I happily looked forward to dining at Zahav, a celebrated Philadelphia restaurant.
The modern Israeli eatery is located in Philly’s Old City, which is decidedly charming and not to be missed. If you’ve never had the pleasure of strolling the area, I highly recommend it.
The restaurant’s initial allure (at least for me) stemmed from the chef’s background working in a bakery in Israel, followed by his James Beard Award and recognition in some of my favorite foodie publications, such as Bon Appetit and Eater, just to name a few. However, I admit, before Zahav, I had never experienced Israeli cuisine. I was not disappointed.
When I arrived at the restaurant at 7:30 p.m. on a Friday evening, the dining room was bustling, the dimly lit space filled with casual diners. The décor was pleasing and suggestive of a Middle Eastern feel, without being overdone.
The meal began with house-baked pita bread, silky-smooth hummus and salatim, an array of simple chilled dishes. The salatim selection changes daily at the restaurant, but we were served six colorful options ranging from vibrant beets with tahini and green bean bamya, my two favorites.
Next came a selection of small plates. The best in my eyes? The fried cauliflower, served alongside a fresh swirl of labneh with chive, dill and mint. It was, as many dishes are, perfect in its simplicity. Of course, the stuffed grape leaves, expertly seasoned and served warm, were almost equally delicious.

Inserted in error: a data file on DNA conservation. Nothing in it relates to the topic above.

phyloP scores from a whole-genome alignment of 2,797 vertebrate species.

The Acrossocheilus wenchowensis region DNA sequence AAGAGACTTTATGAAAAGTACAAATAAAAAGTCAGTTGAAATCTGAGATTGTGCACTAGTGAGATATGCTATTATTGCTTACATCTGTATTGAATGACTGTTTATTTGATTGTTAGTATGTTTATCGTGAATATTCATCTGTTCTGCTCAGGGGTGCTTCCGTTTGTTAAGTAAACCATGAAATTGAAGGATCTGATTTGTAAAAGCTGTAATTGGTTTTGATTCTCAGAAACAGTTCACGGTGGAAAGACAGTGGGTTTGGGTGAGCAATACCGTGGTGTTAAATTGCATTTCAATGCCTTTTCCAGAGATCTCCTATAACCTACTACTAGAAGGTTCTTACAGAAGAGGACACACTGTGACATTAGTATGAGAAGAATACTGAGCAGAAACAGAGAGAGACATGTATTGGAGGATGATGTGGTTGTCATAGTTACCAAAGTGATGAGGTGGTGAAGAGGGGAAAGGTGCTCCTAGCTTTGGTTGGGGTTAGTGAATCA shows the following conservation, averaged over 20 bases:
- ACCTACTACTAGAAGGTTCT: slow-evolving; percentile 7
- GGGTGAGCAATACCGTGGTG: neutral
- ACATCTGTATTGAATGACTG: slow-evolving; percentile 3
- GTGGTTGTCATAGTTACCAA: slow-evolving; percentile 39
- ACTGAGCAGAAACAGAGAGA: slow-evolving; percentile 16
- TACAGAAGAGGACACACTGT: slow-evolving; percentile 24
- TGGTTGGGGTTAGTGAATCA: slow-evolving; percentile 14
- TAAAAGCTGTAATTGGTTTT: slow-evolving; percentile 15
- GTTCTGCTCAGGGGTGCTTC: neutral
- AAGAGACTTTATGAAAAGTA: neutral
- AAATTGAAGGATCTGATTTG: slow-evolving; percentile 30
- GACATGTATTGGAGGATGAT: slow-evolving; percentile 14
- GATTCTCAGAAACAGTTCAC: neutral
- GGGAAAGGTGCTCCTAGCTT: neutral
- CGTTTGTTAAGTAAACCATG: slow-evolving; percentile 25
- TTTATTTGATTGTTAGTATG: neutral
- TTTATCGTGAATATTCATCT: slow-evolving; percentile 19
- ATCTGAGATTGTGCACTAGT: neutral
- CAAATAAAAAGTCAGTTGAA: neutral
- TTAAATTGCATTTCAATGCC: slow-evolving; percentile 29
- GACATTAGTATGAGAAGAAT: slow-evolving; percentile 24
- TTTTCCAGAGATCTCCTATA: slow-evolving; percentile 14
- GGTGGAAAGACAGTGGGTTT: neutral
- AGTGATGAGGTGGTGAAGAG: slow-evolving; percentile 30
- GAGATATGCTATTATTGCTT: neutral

The star of the evening, however, was one of the restaurant’s signature dishes, the roasted lamb shoulder with pomegranate and chickpeas. I’m always a fan of lamb, and this was definitely some of the best I’d enjoyed. It practically fell apart as the table shared a serving dish, each of us filling our plates, but still not able to finish it off, as good as it was. Luckily for me, the lamb shoulder made an excellent late-night snack the next evening.
The meal finished on a light note, with a delicately sweetened konafi, a pastry made of shredded dough similar to phyllo, with more labneh and chocolate and served in chewy, moist slices. Along with a strong cup of Turkish coffee, it was a wonderful ending to a wonderful meal.
Make reservations at Zahav the next time you’re in Philadelphia or, if you can’t quite wait, try your hand at a few of the restaurant’s most beloved dishes with the cookbook by the same name.
237 St. James Pl.
Philadelphia, Pa. 19106
215 625 8800
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